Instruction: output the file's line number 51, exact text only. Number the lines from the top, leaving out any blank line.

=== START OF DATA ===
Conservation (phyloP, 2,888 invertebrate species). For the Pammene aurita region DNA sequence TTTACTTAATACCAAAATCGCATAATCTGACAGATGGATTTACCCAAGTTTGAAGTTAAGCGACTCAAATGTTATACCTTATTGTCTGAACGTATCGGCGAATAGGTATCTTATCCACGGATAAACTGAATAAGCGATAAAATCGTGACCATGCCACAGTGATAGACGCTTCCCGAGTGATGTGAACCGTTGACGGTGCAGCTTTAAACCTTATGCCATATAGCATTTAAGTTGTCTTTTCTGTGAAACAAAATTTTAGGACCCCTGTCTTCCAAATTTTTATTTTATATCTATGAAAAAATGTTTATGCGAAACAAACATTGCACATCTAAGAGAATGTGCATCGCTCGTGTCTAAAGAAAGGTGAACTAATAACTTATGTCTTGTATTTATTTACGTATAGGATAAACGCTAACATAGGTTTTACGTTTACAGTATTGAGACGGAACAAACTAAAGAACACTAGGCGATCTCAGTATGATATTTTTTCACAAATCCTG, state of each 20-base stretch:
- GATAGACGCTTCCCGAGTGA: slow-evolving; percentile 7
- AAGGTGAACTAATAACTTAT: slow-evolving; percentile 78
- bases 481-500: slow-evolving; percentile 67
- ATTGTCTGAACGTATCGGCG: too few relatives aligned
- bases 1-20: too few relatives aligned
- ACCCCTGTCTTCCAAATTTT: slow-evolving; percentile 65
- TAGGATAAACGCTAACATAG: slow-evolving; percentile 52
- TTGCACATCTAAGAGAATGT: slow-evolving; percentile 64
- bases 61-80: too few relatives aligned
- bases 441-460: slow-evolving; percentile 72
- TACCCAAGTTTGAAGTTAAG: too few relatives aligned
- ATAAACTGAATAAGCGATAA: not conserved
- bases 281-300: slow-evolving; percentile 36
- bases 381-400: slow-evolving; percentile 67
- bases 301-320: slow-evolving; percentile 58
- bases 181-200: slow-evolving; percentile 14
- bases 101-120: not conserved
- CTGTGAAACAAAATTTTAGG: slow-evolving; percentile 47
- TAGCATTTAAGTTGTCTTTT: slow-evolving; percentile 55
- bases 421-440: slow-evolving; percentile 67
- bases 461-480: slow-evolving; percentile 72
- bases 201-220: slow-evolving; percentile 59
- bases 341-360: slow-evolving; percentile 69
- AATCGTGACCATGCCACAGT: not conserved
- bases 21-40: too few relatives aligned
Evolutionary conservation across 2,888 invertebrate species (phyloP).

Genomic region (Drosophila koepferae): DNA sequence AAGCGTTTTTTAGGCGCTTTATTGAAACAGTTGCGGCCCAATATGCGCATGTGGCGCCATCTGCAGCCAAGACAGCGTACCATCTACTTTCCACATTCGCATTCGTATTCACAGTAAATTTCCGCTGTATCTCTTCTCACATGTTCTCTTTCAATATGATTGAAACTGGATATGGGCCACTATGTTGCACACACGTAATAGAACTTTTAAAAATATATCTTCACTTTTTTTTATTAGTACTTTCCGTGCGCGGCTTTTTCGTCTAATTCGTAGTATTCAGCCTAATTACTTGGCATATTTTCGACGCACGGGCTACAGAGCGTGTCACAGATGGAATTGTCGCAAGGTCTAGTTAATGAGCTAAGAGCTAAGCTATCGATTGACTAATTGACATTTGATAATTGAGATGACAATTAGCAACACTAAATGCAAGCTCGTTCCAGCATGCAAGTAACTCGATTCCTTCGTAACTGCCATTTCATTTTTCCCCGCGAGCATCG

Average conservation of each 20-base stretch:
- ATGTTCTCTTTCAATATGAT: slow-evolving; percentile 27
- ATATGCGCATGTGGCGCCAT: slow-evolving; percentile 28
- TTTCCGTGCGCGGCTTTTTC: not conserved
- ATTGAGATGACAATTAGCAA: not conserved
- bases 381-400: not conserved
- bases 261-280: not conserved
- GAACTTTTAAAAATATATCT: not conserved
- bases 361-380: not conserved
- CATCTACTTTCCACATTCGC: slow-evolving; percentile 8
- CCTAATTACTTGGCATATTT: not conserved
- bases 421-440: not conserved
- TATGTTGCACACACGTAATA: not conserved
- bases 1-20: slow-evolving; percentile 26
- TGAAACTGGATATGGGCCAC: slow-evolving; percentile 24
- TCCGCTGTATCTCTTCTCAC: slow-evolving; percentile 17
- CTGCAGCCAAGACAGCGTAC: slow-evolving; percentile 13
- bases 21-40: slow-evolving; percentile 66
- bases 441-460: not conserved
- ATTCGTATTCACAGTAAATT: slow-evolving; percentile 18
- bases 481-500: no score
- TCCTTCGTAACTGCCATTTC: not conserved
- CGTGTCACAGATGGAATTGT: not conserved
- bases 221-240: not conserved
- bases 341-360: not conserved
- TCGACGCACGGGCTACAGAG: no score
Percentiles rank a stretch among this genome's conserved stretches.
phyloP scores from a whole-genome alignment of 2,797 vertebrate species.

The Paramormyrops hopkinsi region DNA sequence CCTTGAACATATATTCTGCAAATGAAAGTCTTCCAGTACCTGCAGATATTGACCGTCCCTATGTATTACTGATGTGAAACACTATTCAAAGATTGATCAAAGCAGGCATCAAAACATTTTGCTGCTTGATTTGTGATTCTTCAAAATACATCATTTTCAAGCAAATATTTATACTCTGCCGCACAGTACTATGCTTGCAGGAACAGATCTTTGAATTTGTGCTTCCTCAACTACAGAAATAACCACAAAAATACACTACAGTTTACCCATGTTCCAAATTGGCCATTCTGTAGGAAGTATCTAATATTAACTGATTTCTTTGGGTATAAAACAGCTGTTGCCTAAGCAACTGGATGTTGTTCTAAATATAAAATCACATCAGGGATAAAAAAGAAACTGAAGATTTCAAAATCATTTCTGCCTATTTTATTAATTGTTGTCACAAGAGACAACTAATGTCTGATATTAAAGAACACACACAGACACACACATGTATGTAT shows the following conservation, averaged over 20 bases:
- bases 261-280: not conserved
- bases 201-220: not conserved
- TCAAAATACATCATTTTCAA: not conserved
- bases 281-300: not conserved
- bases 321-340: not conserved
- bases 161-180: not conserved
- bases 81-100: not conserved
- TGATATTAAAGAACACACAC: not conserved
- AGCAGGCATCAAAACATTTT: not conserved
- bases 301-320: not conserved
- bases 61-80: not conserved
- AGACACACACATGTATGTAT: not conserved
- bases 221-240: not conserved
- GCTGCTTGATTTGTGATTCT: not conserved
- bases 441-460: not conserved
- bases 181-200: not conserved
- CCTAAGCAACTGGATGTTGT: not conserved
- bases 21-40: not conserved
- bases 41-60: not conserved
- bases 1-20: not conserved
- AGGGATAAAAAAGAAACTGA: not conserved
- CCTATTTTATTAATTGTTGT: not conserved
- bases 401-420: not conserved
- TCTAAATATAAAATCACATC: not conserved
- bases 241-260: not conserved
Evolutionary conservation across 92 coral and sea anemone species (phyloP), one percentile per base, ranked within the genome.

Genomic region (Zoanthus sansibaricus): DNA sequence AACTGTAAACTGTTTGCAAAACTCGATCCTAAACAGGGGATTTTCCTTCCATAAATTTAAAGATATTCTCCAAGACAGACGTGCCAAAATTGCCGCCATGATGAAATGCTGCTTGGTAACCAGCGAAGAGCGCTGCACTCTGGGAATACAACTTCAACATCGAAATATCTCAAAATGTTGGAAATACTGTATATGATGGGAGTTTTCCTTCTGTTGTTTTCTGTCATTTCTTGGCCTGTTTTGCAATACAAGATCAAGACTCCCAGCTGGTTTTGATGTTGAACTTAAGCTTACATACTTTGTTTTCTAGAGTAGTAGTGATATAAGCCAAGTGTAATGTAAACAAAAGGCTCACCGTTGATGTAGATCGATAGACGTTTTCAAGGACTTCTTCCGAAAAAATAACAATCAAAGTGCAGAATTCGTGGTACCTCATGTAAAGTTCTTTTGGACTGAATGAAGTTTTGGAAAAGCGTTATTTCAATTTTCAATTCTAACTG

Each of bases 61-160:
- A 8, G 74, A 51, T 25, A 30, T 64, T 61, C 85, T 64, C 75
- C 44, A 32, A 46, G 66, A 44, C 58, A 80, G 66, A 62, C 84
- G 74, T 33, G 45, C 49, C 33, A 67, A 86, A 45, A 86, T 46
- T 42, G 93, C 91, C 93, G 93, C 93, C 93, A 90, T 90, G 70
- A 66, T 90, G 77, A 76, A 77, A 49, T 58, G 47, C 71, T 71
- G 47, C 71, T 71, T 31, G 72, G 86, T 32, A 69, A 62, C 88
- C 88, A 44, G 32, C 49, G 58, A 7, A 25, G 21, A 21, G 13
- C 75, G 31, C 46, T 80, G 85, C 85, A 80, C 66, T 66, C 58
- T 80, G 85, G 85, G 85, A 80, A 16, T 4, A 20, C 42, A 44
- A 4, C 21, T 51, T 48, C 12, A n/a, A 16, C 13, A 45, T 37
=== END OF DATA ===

- CGTGTCACAGATGGAATTGT: not conserved